I thought Okam looked really good in the preseason, certainly the best guy they put in at nose. And he totally healthy. Price is playing in constant pain after having his hamstrings attached to his pelvis with a nail gun. But we’re saying that they’re playing at roughly the same level? REALLY? I mean, I know that TFL last week was really cool. But remember Price’s first week of training camp last year and how he was just destroying everyone he lined up against? Then after a week he was pretty much spent and wound up hurting himself. This just seems like a dangerous line they’re walking. I mean, I’m no doctor, but neither is Raheem.

“He is almost at that point we talked about a couple months ago when I said he had a couple more weeks to go.”

So you’ll forgive me if I don’t put a lot of faith in your prognosis. Raheem reminds me of that doctor in the alley behind Wal-Mart that was giving free prostate exams. What an uncomfortable hour that was.

REAR ENTRIES: Defensive Linemen You Should Know

August 30, 2011 at 11:11am by Scott   •  3 Comments »

Rear Entry 92

MICHAEL BENNETT: I’ve been pulling for Michael Bennett to get more playing time since last season, especially since Steve White was also advocating it (I rarely have an original idea of my own). So far this preseason, Bennett is showing why he’s deserving of it this offseason.

Since the day he stepped out on to the practice field at One Buccaneer Place and blew past right tackle Jeremy Trueblood to drop running back Earnest Graham for a loss in the backfield, Bennett has played like a man with his hair on fire. The Texas A&M product has been virtually unblockable in practice and in the preseason games where he has started at right end and recorded six tackles, two tackles for loss and 1.5 sacks and was involved in a safety in Kansas City.

Da’Quan Bowers jumped out of the blocks on fire this offseason and I was convinced he would start the season at left end. Hell, Bowers could have been a top ten pick if not for his knee. But Bennett took the Bucs’ drafting of Bowers as a challenge and now it looks like Bennett’s spot to lose.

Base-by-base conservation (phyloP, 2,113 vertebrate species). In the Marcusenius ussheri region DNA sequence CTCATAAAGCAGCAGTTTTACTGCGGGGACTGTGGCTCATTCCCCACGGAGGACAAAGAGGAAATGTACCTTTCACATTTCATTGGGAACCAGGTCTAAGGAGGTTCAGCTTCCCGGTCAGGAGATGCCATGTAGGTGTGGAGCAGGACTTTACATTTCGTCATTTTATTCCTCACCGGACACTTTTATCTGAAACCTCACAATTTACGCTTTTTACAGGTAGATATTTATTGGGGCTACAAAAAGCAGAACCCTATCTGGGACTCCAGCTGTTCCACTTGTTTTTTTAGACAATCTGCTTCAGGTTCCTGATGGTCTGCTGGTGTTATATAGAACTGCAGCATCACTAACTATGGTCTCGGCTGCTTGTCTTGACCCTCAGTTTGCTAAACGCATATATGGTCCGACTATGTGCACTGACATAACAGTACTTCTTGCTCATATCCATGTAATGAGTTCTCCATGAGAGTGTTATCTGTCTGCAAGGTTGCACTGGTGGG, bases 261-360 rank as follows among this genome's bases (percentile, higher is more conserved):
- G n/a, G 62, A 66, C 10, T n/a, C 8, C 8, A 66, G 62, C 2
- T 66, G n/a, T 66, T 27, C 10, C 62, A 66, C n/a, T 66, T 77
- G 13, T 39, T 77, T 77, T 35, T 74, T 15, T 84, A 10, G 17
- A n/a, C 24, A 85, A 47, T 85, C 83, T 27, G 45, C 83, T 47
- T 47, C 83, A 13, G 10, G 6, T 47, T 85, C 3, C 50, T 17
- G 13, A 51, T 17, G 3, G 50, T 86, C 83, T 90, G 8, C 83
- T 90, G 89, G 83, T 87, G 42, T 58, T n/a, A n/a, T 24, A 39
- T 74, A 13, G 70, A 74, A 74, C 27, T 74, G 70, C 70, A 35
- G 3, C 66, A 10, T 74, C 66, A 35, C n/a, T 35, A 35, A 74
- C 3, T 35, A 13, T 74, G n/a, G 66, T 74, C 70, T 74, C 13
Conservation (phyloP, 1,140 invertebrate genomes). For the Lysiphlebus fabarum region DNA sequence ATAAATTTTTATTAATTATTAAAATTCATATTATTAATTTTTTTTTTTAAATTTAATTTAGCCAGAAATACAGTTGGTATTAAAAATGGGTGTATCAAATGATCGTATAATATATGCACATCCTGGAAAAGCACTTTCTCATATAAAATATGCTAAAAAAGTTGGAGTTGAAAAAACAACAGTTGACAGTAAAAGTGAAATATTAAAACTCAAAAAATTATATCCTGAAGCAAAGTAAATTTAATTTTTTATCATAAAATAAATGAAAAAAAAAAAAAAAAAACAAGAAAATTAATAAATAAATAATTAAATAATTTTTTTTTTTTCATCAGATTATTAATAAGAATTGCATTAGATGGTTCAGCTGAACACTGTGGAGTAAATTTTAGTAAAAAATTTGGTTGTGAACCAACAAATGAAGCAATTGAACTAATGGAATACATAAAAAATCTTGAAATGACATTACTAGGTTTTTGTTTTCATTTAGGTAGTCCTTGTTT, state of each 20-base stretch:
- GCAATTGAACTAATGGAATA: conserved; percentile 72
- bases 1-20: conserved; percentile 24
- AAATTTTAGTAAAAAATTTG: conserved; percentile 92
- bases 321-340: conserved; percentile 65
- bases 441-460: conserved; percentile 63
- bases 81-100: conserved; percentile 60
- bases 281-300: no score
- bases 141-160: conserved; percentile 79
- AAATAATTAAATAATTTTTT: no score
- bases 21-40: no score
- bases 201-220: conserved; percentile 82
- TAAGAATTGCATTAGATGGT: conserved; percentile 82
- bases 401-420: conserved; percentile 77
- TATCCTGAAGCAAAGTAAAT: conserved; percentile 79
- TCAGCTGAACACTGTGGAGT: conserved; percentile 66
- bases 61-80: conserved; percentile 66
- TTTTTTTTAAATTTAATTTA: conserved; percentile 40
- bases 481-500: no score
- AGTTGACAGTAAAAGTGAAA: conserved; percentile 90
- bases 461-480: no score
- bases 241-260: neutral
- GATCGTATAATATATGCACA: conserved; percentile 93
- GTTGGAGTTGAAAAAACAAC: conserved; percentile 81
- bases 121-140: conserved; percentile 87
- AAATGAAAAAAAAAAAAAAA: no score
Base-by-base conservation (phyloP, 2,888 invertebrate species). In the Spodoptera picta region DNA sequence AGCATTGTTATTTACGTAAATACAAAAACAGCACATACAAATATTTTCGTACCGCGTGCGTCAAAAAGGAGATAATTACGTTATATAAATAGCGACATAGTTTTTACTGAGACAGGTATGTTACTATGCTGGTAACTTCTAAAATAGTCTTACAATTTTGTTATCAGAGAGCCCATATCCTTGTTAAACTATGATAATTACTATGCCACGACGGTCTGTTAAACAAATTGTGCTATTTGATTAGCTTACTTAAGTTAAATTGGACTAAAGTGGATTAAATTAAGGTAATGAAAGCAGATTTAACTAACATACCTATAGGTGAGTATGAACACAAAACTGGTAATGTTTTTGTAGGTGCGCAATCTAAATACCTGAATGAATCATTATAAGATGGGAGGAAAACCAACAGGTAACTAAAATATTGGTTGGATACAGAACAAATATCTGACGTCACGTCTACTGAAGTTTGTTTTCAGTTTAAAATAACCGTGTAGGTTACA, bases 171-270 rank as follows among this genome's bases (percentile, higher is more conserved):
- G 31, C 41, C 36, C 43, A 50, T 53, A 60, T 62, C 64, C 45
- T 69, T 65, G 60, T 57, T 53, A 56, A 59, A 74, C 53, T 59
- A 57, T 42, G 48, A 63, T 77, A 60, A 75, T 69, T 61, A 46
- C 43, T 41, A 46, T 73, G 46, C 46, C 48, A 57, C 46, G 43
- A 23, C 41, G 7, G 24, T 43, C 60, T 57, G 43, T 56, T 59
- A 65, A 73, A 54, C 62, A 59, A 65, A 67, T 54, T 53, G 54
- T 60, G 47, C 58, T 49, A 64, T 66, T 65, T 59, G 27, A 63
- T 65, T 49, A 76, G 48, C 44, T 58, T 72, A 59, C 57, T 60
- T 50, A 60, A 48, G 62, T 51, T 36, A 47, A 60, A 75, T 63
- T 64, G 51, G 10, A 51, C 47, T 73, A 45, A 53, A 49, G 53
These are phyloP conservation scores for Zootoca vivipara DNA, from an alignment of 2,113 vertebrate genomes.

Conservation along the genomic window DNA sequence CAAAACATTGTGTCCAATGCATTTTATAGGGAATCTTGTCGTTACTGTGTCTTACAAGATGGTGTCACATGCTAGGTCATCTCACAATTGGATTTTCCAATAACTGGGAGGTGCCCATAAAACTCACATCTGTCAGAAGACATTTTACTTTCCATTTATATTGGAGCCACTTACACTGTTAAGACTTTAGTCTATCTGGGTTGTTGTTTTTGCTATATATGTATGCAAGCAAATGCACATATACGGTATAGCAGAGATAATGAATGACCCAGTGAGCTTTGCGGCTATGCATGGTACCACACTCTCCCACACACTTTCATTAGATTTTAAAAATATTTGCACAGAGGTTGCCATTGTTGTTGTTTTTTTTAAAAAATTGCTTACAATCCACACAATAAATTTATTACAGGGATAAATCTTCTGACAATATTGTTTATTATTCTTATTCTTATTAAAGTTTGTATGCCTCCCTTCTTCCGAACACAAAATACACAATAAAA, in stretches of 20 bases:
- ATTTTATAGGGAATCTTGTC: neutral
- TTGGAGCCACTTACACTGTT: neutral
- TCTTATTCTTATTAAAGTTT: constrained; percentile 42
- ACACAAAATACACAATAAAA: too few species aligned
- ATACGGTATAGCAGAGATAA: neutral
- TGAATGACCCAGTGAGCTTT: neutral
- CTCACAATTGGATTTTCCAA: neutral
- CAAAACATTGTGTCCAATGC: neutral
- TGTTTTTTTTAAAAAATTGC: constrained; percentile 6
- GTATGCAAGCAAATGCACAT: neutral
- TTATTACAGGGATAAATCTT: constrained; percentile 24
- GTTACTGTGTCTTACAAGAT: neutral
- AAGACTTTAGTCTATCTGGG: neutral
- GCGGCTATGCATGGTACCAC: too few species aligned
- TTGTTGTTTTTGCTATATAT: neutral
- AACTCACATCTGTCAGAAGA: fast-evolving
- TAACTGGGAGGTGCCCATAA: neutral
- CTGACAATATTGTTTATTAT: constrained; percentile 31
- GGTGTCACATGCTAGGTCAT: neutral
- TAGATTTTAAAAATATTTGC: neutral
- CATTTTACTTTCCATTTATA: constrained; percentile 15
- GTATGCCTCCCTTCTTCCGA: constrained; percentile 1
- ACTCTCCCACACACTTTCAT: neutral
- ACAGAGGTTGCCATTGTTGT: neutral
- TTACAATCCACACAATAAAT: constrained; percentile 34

“Yes it is,” Bennett said. “It is a challenge. Sometimes when you’re back against the wall that is when you play your best. It is a good thing. It is always good to have somebody behind you that you know and not so much as a battle thing because most defensive players is a collective group thing. That feels good that we have a group of guys that go in there and everybody is held to the same standard and that are the kind of standards that we have this year.”

If Bennett performs at this level all year long, he’s going to force the Bucs to make a tough decision next offseason when Bowers’s draft slot may force them to start him and cut Bennett loose. He’ll be a hot free agent if he lands on the market.

FRANK OKAM: Brian Price and Roy Miller, the two guys we thought would battle for starting nose tackle, have both been hurt this offseason, leaving Frank Okam to plug the hole. And what a plug he is.

“It all starts in the middle,” Okam said. “My job is to clog up the middle, help free up others and to make plays when they come at you. I’m not making excuses for my size. It is what I’ve been given and it is my skill set, and I am trying to take advantage of it.”

The Bucs’ roster has him listed at 350 pounds, but no one believe that anymore. Everyone is throwing 370 around as his real weight but who the hell knows. Either way, he’s bigger than anyone the Bucs have had for quite a while.

“Okam is a space-eater, a penetrator and a problem,” Raheem Morris said Monday afternoon.

I’ve been told my penetration is a problem sometimes. Sorry, ladies. Without my glasses I don’t have very good aim.

Morris thought he would try to get Okam to lose some weight, but he was moving around so well for such a big body that he decided against it. And Morris let slip that Okam has made the roster.

“He is unique. Roy [Miller] has played great for us and [Okam] will definitely go in there and play for us.”

Honestly, Okam has played so well at the nose that I don’t know that he hasn’t earned the starting job. I have yet to see evidence that Roy Miller is playing better than Okam.

GEORGE JOHNSON: Who is currently leading the NFL preseason in sacks? George Johnson, that’s who. He’s tied with a couple other guys around the league with three sacks.